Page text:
Daily Lenten Reflection
John 19:26–27: “Here is your son. Here is your mother.”
Here: relevant, present, now
Where is your family?
With these words, Jesus continues some of the most important work he did in his life, even as he’s dying.
He turns people toward each other.
He offers them to each other.
It’s what he did when he called disciples, taught and trained them, and sent them out together to teach and to heal. It’s what he did when his relatives came looking for him when he was attracting a lot of attention, drawing a crowd. When people said, “your mother and brothers are outside looking for you,” Jesus expanded the notion of family, widened that idea beyond those to whom he was related, to include all of the people he was with, saying, “This is my family! All who do the will of God are my family.” And from the cross, Jesus sees perhaps the two people who love him most, his mother and his dear friend, both in pain. And with some of his very last words, he gives them to each other.
I experienced how important this kind of giving is at one of the saddest times in my life. After a person from my group of college friends was killed, the rest of us were shocked. We came to her funeral numb. We left in silence. We couldn’t believe it, and we didn’t know what to do.
A year later, on the anniversary of her death, another friend called and suggested we all meet at a restaurant to remember her. I thought this was a terrible idea. I could only imagine our sadness deepening, our anger intensifying, when we got together. But I went. We didn’t say much at first. We picked at our food, swirled our drinks. We shared updates about jobs, apartments, other friends who weren’t there. Finally, someone said, “Do you remember when…?” and began to tell a story about our friend. And we did remember. And that first story sparked another, and then another until we were all laughing and hugging and ordering more food and drinks and staying late into the night. The gathering to remember our friend became a tradition.
She was not with us, of course. But our shared love for her had brought us together. And because of that, not only would we always remember her, but we would come to love her, and each other, in new ways.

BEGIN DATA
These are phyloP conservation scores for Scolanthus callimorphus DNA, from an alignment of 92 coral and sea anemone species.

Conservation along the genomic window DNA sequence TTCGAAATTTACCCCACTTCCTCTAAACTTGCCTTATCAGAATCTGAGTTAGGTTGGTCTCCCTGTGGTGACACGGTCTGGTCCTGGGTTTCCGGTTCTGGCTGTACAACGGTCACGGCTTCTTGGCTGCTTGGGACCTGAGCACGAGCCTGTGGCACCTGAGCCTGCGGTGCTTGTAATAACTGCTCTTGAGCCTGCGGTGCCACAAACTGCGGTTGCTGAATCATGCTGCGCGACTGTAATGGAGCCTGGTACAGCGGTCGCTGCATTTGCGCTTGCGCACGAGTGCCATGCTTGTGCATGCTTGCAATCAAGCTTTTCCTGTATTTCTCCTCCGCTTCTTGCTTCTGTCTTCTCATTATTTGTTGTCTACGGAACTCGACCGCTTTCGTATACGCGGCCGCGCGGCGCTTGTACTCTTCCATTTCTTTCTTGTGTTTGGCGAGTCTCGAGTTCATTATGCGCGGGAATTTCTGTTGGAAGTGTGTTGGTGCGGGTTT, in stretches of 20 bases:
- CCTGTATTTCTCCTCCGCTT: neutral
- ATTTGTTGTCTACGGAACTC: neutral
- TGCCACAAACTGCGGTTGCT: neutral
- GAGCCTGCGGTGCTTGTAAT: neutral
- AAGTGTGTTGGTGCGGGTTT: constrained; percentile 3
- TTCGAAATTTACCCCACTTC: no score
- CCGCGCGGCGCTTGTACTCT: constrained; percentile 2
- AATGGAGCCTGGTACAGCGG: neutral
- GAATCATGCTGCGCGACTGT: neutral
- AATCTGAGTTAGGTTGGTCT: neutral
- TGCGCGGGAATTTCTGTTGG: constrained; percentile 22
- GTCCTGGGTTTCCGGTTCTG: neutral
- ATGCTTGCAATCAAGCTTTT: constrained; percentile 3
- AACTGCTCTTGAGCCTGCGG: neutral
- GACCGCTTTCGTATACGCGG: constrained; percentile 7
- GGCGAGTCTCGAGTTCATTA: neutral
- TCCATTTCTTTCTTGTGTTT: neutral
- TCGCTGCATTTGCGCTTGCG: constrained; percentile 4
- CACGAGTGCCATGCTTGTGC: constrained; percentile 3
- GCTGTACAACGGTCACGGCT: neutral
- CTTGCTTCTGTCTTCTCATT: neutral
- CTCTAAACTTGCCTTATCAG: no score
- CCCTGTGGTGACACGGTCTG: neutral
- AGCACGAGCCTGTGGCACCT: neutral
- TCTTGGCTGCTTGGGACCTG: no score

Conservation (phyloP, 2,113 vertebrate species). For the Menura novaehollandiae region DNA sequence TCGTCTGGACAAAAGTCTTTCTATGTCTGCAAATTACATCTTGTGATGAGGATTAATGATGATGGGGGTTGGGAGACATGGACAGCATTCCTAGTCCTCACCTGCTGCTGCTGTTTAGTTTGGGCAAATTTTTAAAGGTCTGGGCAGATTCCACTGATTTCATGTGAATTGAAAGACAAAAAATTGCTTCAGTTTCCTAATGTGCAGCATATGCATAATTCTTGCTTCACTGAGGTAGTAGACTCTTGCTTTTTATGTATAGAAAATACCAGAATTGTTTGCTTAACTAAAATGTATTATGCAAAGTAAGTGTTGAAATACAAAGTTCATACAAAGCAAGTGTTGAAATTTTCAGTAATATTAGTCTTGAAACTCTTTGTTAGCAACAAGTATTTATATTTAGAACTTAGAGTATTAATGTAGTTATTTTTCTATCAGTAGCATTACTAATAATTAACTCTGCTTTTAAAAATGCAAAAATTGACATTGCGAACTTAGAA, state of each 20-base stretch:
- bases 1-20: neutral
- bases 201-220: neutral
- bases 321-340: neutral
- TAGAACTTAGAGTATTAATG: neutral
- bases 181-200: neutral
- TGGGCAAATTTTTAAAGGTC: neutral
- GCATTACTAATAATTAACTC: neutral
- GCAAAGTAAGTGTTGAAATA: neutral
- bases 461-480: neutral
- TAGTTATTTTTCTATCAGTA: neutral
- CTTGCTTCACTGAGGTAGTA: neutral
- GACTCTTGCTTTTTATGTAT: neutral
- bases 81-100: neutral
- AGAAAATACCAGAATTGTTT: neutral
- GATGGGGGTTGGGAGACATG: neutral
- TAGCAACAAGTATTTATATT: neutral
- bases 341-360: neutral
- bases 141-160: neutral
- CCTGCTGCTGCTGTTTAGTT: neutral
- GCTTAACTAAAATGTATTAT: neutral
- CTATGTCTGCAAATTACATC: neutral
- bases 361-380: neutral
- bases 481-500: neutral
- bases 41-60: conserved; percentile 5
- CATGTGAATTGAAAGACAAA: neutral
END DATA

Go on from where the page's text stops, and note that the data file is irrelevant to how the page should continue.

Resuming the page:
Jesus knows his mom and his dear friend are entering into deep sadness, real anger, and lots of questions that don’t have answers. He knows surviving this loss may be the hardest thing they’ve ever done. Like any grief, theirs will be complicated, and it will remain with them for a long time. They will hear his voice and look for him, forgetting that he’s not there. They will prepare his favorite dinner and be overwhelmed with sadness that he can’t enjoy it. They will see people he taught carry on his work, and wish he could see it, and they will see people he taught ignore his work, and wish they could make everyone respect who he had been. Memories of him will consume them some days. Others, they’ll be distracted, and feel guilty for only thinking of him once in a while. That’s why he gives them to each other. He knows they need each other. He knows that when one of them is sad or angry or stuck in questions, the other might say, “Do you remember when…?” and tell a story about him. And he knows that won’t make everything alright, but it will remind them that they share a love for him, and it might help them grow to love each other, too. Love can help us remember and honor what was, and it can reassure us that what we’ve cherished will, in some way, always be with us. And that love might be just what they need to see each other through this loss, and into a new day.
QUESTIONS TO DISCUSS
• Who has cared for you when you’ve been sad or struggling? How have they done that?
• What is one way you’ve shown care for someone else?
• Has anyone been “given” to you, like how Jesus gives these two to each other? What does that mean for your relationship with that person?
• When Jesus asks his mother and his friend to look toward each other, he’s instructing them, “this is where your attention should go.”
If he were with us today, where do you think he might turn our attention?
© 2019 Illustrated Children’s Ministry, LLC.